Karl der Große: Brunnenfigur, Bronze (c) Andreas Herrmann

Charlemagne became the symbol of Aachen

Many cities viewed Charlemagne as their founder, for example Frankfurt am Main, Zurich and Florence. Medieval Aachen used Charlemagne as an argument in their gradual endeavours to gain civic rights for their city. Charlemagne became the symbol of the newly founded city-state Aachen. He not only guaranteed the city prestige and privileges, but also brought prosperity. The coronations of the German kings at Charlemagne's tomb were a significant economic factor, as were the later established pilgrimages.

During the Reformation, Charlemagne also became the symbol of the Catholic Counter-Reformation, which gained the upper hand in Aachen. The statue of Charlemagne erected on Aachen's Market Place in 1620 symbolises the victory of the Catholic side. Today, it is the most popular image of Charlemagne in Aachen.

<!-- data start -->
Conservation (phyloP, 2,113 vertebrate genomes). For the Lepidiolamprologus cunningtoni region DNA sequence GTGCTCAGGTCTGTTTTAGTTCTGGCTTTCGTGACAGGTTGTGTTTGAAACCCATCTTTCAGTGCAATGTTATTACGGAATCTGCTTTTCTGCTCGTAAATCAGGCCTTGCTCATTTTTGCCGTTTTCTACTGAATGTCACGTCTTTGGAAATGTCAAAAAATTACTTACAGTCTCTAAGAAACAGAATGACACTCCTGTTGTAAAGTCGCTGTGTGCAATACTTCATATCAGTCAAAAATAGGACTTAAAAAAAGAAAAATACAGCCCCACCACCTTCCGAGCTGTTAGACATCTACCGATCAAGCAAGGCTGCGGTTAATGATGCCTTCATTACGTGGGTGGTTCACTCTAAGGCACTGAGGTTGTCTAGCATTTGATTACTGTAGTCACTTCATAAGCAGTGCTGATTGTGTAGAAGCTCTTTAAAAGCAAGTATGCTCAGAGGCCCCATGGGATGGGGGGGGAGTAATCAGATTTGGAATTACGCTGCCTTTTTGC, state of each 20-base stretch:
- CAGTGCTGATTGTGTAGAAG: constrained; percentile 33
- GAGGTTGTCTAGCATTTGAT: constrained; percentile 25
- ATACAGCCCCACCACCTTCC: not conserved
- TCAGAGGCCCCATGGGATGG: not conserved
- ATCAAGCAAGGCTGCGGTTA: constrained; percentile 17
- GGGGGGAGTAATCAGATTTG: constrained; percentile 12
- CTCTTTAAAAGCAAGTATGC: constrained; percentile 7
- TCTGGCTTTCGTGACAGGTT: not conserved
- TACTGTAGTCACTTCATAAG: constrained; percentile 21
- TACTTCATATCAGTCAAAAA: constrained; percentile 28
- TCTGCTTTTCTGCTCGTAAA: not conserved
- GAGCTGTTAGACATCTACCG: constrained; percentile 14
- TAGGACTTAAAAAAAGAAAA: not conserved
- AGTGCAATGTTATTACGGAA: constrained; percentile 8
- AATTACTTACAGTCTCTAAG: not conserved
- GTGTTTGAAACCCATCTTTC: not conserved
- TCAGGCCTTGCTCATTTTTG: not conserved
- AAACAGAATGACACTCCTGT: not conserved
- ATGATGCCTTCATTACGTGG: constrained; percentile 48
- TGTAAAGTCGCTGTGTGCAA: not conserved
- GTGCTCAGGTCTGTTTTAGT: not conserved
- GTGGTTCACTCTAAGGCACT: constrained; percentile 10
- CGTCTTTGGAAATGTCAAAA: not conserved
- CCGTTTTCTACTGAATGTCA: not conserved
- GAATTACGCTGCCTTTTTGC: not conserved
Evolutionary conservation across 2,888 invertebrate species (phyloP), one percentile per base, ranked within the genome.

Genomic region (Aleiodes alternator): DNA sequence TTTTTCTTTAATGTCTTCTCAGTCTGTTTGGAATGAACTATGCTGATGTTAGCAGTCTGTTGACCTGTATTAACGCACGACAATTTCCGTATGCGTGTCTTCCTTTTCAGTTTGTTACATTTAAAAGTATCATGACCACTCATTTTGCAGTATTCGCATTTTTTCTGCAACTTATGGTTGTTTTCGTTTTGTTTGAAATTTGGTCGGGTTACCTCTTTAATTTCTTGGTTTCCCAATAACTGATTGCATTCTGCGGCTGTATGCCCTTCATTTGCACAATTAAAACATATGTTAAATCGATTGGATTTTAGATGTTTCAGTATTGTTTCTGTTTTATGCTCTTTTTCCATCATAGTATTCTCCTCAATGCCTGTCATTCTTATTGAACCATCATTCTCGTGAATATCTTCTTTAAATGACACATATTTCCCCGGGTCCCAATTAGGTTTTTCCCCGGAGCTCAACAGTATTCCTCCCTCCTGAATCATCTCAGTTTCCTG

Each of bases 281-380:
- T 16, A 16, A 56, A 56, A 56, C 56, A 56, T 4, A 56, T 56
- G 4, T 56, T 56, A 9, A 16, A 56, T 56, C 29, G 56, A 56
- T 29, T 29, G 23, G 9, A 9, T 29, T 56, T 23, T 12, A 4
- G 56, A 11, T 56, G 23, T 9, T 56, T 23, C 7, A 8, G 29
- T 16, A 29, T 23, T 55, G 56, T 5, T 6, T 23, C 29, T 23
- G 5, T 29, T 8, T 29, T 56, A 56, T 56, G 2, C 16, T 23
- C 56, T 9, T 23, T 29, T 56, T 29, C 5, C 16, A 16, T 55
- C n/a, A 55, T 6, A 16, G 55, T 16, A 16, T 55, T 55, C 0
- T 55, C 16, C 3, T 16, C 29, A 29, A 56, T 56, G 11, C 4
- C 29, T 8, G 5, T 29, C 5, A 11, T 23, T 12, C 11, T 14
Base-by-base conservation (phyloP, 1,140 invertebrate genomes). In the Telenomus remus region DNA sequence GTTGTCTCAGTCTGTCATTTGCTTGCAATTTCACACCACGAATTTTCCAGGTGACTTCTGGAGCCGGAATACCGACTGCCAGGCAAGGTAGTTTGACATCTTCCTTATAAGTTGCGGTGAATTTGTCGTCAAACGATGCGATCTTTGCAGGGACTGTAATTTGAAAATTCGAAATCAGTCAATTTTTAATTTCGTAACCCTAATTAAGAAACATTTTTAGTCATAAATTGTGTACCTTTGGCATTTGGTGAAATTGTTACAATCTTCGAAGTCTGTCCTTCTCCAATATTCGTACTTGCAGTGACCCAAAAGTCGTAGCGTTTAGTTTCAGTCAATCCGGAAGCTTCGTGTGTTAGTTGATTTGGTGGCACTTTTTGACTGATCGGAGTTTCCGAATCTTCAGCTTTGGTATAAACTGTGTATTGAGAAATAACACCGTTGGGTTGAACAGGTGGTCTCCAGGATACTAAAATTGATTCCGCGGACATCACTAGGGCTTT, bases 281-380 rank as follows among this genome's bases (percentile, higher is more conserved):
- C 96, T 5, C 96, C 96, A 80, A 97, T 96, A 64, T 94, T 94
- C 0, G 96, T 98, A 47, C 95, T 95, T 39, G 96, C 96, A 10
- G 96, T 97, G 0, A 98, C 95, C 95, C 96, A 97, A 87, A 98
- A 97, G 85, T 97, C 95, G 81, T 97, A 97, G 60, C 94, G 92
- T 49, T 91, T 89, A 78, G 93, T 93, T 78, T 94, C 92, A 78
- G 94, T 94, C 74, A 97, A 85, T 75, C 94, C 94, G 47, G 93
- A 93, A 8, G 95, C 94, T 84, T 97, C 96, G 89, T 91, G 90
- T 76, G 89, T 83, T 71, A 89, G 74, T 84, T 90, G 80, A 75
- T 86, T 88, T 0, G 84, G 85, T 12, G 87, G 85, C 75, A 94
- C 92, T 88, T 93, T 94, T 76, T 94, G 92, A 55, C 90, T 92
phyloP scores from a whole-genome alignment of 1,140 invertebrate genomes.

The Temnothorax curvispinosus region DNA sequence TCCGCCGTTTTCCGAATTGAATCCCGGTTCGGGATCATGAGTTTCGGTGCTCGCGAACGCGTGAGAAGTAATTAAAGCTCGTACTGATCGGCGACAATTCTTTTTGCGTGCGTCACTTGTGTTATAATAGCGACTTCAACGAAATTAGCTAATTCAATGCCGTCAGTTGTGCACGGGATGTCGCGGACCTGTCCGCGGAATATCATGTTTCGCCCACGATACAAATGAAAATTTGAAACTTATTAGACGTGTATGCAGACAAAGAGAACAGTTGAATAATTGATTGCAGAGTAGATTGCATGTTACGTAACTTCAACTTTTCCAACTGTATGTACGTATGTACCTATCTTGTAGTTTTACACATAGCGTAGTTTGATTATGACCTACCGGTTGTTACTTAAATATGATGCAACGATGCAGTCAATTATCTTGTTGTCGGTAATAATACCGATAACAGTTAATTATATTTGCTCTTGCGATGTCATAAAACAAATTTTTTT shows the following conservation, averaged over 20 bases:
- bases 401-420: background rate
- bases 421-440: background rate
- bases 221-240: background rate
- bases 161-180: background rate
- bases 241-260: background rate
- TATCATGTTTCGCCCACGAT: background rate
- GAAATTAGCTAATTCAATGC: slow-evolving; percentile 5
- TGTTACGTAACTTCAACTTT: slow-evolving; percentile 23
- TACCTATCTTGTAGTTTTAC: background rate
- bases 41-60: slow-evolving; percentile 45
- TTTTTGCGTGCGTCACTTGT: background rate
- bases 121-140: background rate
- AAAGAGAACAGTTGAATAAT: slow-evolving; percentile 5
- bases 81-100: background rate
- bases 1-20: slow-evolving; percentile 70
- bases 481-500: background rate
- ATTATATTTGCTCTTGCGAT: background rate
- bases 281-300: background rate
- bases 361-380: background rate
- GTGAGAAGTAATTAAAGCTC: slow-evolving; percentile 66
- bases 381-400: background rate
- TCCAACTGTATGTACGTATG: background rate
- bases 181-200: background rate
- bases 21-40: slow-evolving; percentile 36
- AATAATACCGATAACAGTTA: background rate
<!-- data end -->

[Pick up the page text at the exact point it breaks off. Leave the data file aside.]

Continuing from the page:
Bronze fountain statue, 1620
Aachen Town Hall, Coronation Hall
(The statue on the Market Place fountain is a replica of the original in the Town Hall.)

Charlemagne the Civic

"Charles also undertook very many works... Among these, the most deserving of mention are the basilica of the Holy Mother of God at Aachen, built in the most admirable manner, and a bridge over the Rhine at Mayence."

(from Einhard, The Life of Charlemagne, written circa 840)



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